9 January 2023

Palestinian Craftsmanship on Display in Bethlehem

by LUCIE MOTTET, HENRI DE MÉGILLE

From December 19, 2022 to January 4th, 2023 an exhibit was shown in Bethlehem called “Minkom wa elaykom”, which is the result of a collaboration between the Terra Sancta Museum (TSM) and the Dar Al-Sabagh Center, which is also the site of the exhibit. Curated by George Al’Ama, member of the scientific committee at TSM, this is the museum’s very first exhibit so directly related to the Palestinian world.


Mother-of-pearl altar canons made by the Suleiman Roc family around 1870-1889 and Crucifix by Pietro di Tomaso and Michele. © Cécile Lemoine/TSM

You have to climb a few steps, in the middle of Star Street, to discover Dar Al-Sabagh, a Palestinian house from the early twentieth century. Specializing in genealogical research about Bethlehem families, Dar Al-Sabagh is a two-story building of light stones, newly restored and decorated with works from contemporary Palestinian artists. For fifteen days, for the first time in Bethlehem, works from the collections of the Custody of the Holy Land were exhibited, some of which will be part of the future Terra Sancta Museum. Free of admission, the exhibition displayed these works of Palestinian craftsmanship in the offices, meeting room, salon and library.

George Al’Ama and Brother Stéphane ofm in front of the mother-of-pearl model of the Holy Sepulchre (17th century). © Henri de Mégille

An Intimate Minimalist Setting

George Al’Ama, curator of the exhibition and specialist in Palestinian arts and crafts, has selected these masterpieces, kept by the Franciscans in the rooms of the convent of Saint Saviour. In close collaboration with the Department of Cultural Heritage of the Custody, he has accurately documented this heritage and had it restored by local artisans.

The set-up is “very simple, because it’s full of intensity”, George explains. Consisting of black backgrounds, somber store windows, and large photos of shops in Bethlehem, it was arranged with the aim of “giving a face to the works” through images depicting artisans and their families.

Zoughbi family workshop in Bethlehem, George Al’Ama collection. © Henri de Mégille

Bethlehem Artisanal Craft Exhibition 

The 18 pieces chosen for the exhibit allow you to get closer to this local craftsmanship, the craftsmanship of the same workshops that were once located a few meters from the exhibition venue: on Star Street, in Bethlehem. Some of these works were made right here, commissioned by the Franciscans, such as this extraordinary model of the Holy Sepulchre of the seventeenth century. Others have a much more avant-garde style, such as the San Giorgio di abalone (a shell known for its quality and its color of gray and green reflections).

In another room, two traditional headdresses, one from Ramallah and the other from Hebron, made by the women of Bethlehem, were displayed. The headdress belonged to the entire village and was lent to the future bride at the time of engagement. Fittingly, a traditional song for a bride preparing for her wedding sounded through the room.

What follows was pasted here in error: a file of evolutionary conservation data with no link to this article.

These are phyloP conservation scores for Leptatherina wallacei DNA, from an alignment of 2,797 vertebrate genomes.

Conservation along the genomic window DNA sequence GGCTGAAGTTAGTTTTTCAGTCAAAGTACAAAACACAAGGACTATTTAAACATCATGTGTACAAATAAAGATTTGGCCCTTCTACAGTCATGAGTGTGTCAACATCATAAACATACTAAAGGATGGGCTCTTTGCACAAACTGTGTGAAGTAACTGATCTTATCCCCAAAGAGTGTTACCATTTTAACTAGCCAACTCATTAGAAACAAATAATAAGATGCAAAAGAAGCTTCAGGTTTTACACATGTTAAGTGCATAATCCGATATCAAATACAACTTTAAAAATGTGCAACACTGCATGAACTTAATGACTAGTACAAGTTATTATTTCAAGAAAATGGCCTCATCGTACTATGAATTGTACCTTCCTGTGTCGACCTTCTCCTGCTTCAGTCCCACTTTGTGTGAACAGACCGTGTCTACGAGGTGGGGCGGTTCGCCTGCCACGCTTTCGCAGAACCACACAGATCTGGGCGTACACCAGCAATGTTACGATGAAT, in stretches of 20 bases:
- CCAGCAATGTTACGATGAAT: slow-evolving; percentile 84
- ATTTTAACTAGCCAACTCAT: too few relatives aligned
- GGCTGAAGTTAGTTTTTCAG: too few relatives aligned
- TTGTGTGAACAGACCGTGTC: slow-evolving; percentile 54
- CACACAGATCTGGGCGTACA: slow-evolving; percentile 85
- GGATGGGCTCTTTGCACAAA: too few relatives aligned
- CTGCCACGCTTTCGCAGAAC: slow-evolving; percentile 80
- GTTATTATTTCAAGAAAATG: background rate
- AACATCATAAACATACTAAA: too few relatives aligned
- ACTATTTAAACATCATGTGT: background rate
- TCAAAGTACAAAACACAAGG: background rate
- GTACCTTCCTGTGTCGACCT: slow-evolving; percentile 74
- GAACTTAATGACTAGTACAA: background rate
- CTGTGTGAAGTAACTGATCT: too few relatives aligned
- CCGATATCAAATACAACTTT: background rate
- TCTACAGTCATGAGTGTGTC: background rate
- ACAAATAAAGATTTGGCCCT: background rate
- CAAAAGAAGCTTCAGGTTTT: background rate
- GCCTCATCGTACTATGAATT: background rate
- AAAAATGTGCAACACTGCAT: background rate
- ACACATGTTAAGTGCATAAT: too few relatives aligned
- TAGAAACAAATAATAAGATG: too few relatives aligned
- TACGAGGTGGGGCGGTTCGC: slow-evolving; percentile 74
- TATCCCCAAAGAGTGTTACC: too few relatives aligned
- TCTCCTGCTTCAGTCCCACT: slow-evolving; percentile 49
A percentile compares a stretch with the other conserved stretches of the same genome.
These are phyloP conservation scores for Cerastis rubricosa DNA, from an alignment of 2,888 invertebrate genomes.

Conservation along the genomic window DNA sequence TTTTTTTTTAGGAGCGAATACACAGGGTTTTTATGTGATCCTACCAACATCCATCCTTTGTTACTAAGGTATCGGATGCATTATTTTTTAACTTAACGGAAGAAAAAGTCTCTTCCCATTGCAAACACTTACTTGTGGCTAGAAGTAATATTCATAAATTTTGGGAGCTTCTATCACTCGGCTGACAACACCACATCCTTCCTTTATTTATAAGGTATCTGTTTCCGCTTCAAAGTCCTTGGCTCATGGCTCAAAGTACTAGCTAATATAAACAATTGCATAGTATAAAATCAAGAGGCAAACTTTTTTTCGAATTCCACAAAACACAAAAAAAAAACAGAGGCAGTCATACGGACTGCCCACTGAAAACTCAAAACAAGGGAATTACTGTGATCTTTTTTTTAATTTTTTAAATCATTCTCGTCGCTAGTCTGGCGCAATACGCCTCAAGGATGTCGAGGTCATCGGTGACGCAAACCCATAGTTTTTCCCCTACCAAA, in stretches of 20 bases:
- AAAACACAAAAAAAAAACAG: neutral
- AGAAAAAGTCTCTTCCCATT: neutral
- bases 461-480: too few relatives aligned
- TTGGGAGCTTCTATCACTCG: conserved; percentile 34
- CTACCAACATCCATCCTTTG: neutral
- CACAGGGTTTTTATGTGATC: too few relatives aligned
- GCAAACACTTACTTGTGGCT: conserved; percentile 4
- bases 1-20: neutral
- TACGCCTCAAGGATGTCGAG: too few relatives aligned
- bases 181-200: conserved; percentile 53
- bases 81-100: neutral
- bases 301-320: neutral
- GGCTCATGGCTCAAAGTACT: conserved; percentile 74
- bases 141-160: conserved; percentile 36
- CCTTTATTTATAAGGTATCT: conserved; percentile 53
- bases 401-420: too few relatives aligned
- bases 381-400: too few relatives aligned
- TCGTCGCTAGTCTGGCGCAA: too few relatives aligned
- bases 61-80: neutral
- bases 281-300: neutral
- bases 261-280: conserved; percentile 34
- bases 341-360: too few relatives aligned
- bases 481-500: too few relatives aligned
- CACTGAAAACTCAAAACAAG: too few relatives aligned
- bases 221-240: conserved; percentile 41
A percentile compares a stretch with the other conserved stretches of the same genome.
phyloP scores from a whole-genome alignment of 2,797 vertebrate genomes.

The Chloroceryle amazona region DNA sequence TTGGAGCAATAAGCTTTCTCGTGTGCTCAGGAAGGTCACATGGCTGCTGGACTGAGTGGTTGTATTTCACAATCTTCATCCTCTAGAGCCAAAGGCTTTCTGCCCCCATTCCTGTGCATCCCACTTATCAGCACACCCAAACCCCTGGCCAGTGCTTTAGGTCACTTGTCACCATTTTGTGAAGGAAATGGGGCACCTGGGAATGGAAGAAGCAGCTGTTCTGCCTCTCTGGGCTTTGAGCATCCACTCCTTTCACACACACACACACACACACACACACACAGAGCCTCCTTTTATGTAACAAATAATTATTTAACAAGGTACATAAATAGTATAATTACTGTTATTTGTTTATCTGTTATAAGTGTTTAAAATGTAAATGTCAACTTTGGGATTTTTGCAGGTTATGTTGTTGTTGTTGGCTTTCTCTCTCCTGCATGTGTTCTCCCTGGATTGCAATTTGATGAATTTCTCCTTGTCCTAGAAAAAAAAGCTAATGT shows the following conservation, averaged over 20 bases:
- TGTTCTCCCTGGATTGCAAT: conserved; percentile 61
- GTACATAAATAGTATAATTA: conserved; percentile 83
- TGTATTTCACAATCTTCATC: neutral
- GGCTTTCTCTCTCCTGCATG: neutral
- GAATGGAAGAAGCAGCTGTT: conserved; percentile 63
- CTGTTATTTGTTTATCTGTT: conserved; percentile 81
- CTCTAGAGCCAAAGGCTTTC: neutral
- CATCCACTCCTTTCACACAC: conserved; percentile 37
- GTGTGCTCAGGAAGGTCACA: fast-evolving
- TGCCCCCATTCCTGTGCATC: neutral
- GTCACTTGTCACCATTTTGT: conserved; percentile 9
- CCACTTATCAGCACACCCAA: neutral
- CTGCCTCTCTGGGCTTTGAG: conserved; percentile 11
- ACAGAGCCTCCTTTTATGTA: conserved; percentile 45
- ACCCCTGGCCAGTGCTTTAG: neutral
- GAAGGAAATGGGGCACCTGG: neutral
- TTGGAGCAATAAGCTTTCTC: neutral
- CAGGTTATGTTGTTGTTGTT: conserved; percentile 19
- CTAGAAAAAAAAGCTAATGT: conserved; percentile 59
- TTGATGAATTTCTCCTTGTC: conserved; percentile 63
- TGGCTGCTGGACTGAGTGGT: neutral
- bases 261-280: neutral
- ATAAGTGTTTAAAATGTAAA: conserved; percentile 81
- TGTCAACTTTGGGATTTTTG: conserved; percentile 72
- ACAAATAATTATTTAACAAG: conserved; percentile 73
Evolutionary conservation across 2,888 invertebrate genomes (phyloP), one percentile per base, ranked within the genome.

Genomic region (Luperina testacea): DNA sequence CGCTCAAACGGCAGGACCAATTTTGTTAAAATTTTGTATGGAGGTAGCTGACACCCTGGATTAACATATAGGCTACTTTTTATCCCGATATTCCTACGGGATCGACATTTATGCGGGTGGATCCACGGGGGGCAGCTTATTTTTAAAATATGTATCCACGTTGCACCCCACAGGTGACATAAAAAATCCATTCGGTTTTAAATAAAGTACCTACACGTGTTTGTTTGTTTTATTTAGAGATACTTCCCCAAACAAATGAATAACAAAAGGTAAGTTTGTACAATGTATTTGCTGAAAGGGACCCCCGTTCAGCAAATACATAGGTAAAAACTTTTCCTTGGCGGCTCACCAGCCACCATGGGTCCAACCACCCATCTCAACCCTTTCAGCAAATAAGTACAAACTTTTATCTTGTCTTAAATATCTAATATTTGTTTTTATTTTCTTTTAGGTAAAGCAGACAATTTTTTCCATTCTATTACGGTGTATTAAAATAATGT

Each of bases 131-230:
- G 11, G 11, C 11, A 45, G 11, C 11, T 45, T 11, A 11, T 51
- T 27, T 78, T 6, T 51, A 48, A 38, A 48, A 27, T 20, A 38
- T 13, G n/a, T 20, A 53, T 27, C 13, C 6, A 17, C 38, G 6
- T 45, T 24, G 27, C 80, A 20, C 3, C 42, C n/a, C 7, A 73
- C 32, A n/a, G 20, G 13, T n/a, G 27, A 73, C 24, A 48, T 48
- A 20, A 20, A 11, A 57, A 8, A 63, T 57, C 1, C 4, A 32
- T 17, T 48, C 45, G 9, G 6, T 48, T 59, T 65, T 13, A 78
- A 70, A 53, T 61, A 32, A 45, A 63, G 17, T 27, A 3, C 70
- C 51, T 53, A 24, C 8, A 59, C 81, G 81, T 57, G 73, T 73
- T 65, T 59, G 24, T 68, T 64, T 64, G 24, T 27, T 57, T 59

Eyad Handal, assistant curator of the exhibition, recorded the song for the occasion with Ishak Al Hroub, author of a book on traditional Palestinian costumes. This collaboration was an initiative of great anthropological value that allows the Dar Al-Sabagh center to connect the Palestinian diaspora with its roots.

Mother-of-pearl dioramas: on the left the representation of the Last Supper (Zoughbi workshop) and on the right the cloister of St. Catherine’s in Bethlehem (by Jamil Musallam – 1950). © Dar al Sabagh Center
Library room with a display of Palestinian jewellery. © Dar al Sabagh Center

A Living Family Heritage

The family handicrafts chosen also included some Arabic jewelry decorated with local and European coins, whose Christian crosses give them an exceptional rarity. These iznaqs, traditional necklaces, were offered by parishioners to the friars for their intentions or as a sign of thanksgiving. The most touching object was undoubtedly the wicker basket where all these jewels were once stored. When George Al’Ama discovered this treasure, he was immediately able to identify with certainty a necklace given to the Franciscans by his grandmother.

This link with the ancestors is also found in the kawas costume, the same that the guards, established by the Ottomans, still wear today to protect the various churches in the Holy Land. Today the kawas accompany the solemn entrances of the patriarchs and ensure order and security during the various Christian liturgies.

Pearls, headdresses, jewelry… all these works are directly connected to the history of the Christian families of Bethlehem. Altar canons from the Rock family, a cross of the Michel family, mother-of-pearl dioramas of the Zoughbi or Jamil Mussalam families: all these works could be enjoyed for a few days by the descendants of the artisans who had created them. The presence of some of these families at the inauguration gave unprecedented humanity to the collections of the Custody, which are intimately linked to the Palestinian world. The choice of the title of the exhibit, taken from an Arabic proverb, shows, in this spirit, the importance of the intergenerational bond: Minkom wa elaykom, literally “from you to you”.

Presentation of works to the public. © Dar al Sabagh Center

To find out more:

https://www.youtube.com/watch?v=sDFGmJXYWTs&ab_channel=TerraSanctaMuseum

Translated from French by Lois Owen.

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